(CNN) -- For decades they have been showered with abuse from almost every corner of the football ground; from managers, players and fans alike.
But it seems that Scottish referees have blown the whistle and decided that enough is enough.
Next weekend officials from the Scottish Premier League (SPL) have voted to stage a walkout in protest at what they see as an unacceptable level of abuse they have received in recent months, abuse that they believe has threatened their safety.
The Scottish Football Association (SFA) immediately vowed to avert the planned action with president George Peat calling the referees' decision "a sad day for Scottish football."
He told reporters: "We will do everything we possibly can to broker a deal before the weekend because it's obviously important that officials are on duty.
"We do not condone the strike but we must sympathize with the grievances of the referees. It's built up until they could take no more.
"The behavior of some people in recent weeks has tarnished the image of Scottish football. It has demeaned the game. The climate of inference, innuendo and conspiracy theories must stop."
There have also been reports of referees receiving death threats and being abused in the street by supporters.
Last week, the Scottish National Party's sport spokesman, MP Pete Wishart, suggested SPL referees should be forced to declare which team they support, an idea backed by Celtic chairman John Reid.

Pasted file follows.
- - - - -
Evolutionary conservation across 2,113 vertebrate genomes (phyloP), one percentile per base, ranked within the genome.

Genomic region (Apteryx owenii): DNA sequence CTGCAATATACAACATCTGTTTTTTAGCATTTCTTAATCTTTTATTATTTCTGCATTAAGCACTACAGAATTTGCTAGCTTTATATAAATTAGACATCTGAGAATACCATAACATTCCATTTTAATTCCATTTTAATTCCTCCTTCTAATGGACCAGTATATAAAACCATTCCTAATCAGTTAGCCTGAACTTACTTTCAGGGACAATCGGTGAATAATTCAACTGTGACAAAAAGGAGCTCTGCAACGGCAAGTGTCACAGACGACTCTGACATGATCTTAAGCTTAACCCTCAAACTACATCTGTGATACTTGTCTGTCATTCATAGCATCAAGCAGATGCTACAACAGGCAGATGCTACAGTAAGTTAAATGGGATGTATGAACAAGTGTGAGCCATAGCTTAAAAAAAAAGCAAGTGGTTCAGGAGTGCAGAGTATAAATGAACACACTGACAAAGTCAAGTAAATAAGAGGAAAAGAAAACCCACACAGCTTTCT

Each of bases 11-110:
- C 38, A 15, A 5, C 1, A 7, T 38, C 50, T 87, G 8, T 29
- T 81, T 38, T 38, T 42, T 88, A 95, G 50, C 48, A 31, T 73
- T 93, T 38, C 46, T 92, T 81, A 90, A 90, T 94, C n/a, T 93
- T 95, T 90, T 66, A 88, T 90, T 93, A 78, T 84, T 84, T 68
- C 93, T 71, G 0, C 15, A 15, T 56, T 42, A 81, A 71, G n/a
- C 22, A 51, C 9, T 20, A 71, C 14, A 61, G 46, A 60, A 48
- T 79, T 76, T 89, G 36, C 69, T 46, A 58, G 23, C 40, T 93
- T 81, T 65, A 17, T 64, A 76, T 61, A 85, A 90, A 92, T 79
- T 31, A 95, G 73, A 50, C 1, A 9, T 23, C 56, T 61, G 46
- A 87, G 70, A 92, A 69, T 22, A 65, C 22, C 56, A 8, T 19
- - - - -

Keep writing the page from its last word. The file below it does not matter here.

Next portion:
Celtic have been at the forefront of the debate, with Reid last week calling for the resignation of referee Dougie McDonald after a controversial incident during the club's 2-1 victory at Dundee United on October 17.
McDonald reversed his decision to award Celtic a penalty after claiming his assistant Steve Craven had alerted him to the mistake. But McDonald later admitted that it was he alone who overturned the decision and was warned by the SFA as a result.
Reid was quoted as saying: "If the SFA had any sense of their own integrity, they should look at it again. His position is completely untenable. The SFA's position on this issue is also untenable."
At his press conference Peat called Reid's remarks "unhelpful" and insinuated Celtic's behavior over the past few weeks had contributed to the referees' decision to strike.
Peat said he hoped the strike would be called off but admitted that the SFA would look at bringing officials in from other parts of the UK in a bid to ensure this weekend's matches go ahead.